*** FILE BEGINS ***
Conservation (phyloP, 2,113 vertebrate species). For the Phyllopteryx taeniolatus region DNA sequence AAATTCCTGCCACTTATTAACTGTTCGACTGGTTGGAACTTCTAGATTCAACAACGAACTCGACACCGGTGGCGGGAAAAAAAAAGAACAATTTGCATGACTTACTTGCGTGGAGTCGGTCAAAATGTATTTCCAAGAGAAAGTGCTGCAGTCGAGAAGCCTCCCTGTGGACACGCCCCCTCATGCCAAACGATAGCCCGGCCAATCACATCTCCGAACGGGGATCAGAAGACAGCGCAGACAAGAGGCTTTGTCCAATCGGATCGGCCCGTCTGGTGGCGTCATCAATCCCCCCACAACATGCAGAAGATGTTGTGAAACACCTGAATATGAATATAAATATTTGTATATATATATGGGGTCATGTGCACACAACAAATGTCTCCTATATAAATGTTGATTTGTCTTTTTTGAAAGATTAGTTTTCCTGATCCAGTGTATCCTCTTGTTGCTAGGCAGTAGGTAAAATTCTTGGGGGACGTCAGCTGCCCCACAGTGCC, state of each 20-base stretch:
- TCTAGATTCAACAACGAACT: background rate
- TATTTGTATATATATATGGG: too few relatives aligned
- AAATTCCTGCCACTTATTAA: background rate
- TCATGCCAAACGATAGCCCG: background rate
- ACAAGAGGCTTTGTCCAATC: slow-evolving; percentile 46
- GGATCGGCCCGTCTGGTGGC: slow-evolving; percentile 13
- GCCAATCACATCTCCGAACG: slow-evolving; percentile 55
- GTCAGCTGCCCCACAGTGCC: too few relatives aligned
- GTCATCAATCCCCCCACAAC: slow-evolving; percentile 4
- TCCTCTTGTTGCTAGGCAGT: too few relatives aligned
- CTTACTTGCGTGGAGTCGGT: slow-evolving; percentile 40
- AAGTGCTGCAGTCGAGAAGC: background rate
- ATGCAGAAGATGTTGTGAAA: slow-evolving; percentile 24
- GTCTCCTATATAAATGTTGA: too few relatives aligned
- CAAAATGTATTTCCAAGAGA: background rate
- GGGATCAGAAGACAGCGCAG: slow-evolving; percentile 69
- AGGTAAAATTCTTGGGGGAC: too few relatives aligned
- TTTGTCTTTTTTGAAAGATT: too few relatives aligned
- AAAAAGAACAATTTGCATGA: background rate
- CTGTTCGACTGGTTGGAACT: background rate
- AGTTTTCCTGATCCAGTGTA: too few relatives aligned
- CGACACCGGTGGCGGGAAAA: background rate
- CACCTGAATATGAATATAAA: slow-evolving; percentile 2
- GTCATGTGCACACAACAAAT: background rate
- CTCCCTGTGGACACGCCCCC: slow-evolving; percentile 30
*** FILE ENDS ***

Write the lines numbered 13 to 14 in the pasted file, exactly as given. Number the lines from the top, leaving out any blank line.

- AAGTGCTGCAGTCGAGAAGC: background rate
- ATGCAGAAGATGTTGTGAAA: slow-evolving; percentile 24